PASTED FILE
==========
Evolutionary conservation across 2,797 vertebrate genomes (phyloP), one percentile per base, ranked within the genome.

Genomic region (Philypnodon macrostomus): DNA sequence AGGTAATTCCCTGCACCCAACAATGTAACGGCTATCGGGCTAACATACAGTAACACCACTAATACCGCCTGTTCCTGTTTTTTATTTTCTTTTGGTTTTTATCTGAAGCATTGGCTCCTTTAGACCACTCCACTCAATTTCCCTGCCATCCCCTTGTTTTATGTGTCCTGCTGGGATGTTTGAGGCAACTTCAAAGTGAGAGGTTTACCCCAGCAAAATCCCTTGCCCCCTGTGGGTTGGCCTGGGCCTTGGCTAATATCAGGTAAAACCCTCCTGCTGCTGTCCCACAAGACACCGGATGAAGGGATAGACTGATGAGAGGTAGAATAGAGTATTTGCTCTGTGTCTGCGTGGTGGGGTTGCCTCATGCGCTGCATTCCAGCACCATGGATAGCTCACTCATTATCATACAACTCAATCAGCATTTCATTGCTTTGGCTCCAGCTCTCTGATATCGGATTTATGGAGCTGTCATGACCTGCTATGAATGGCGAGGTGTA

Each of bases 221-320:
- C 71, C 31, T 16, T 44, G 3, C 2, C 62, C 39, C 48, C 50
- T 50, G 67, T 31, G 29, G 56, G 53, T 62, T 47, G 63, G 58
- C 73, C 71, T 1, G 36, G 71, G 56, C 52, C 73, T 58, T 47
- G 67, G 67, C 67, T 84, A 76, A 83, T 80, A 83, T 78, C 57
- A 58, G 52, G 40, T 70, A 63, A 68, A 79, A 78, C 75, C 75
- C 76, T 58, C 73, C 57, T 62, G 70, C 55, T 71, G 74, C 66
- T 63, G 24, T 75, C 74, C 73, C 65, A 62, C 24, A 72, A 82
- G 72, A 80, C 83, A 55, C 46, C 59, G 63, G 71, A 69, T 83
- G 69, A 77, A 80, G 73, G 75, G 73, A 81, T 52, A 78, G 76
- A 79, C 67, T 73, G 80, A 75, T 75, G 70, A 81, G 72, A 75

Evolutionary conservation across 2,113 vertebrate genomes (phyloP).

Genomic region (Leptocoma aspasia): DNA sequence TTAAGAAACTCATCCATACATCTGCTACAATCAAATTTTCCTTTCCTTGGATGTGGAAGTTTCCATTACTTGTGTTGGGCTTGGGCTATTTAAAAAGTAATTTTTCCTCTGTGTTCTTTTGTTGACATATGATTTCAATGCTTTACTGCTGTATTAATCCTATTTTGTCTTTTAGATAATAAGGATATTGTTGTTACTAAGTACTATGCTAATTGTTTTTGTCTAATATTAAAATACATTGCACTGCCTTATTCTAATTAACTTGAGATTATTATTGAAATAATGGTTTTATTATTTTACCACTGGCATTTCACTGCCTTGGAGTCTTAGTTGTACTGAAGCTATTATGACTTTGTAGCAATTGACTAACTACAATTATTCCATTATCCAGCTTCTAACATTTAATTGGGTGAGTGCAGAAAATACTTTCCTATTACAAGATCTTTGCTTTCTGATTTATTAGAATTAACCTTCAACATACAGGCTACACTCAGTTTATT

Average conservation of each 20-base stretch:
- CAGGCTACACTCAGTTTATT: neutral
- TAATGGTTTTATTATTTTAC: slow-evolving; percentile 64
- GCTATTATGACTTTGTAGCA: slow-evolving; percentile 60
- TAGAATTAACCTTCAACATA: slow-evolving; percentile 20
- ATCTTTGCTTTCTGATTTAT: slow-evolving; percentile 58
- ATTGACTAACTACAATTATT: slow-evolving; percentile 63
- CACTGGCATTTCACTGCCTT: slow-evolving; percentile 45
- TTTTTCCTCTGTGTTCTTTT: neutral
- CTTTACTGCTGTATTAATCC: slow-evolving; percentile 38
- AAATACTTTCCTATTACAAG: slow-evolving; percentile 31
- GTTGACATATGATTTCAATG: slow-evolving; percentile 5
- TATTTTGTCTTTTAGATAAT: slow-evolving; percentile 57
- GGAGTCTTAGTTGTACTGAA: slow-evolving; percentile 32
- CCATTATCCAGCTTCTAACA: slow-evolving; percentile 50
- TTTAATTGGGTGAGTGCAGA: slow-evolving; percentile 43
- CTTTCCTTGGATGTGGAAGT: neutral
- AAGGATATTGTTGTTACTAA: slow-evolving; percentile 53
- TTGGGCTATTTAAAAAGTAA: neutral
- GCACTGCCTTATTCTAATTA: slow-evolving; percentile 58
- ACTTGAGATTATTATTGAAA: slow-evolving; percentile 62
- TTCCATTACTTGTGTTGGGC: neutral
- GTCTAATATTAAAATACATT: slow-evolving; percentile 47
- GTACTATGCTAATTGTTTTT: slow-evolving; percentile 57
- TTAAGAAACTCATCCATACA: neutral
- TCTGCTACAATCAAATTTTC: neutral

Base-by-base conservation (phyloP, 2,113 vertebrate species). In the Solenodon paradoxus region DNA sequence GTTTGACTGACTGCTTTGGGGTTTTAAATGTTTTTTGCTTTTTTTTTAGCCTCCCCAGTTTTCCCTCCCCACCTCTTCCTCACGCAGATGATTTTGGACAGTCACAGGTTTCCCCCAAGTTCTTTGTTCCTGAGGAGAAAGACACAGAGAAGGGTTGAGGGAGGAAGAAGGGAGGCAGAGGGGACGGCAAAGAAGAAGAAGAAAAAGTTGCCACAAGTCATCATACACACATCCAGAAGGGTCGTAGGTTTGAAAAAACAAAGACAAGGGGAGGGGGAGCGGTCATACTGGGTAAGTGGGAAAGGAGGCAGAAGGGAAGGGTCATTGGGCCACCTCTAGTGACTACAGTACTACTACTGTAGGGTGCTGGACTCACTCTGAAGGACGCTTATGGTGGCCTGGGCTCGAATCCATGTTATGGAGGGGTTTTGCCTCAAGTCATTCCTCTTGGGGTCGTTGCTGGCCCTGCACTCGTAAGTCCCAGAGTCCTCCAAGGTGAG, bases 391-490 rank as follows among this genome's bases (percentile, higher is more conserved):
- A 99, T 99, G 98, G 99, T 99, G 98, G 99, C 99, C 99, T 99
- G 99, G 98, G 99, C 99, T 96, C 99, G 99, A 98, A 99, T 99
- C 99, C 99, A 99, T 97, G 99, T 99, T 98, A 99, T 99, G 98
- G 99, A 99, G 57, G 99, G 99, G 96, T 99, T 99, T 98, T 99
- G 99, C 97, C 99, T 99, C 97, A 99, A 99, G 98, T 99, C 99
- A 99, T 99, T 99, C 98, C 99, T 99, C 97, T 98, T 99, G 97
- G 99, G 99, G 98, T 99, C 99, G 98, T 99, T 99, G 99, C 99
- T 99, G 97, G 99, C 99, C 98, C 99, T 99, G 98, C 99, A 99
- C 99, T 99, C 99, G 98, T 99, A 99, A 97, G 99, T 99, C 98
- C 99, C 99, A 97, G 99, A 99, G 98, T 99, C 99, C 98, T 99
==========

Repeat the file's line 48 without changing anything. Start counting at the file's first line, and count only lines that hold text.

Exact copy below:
- A 99, T 99, T 99, C 98, C 99, T 99, C 97, T 98, T 99, G 97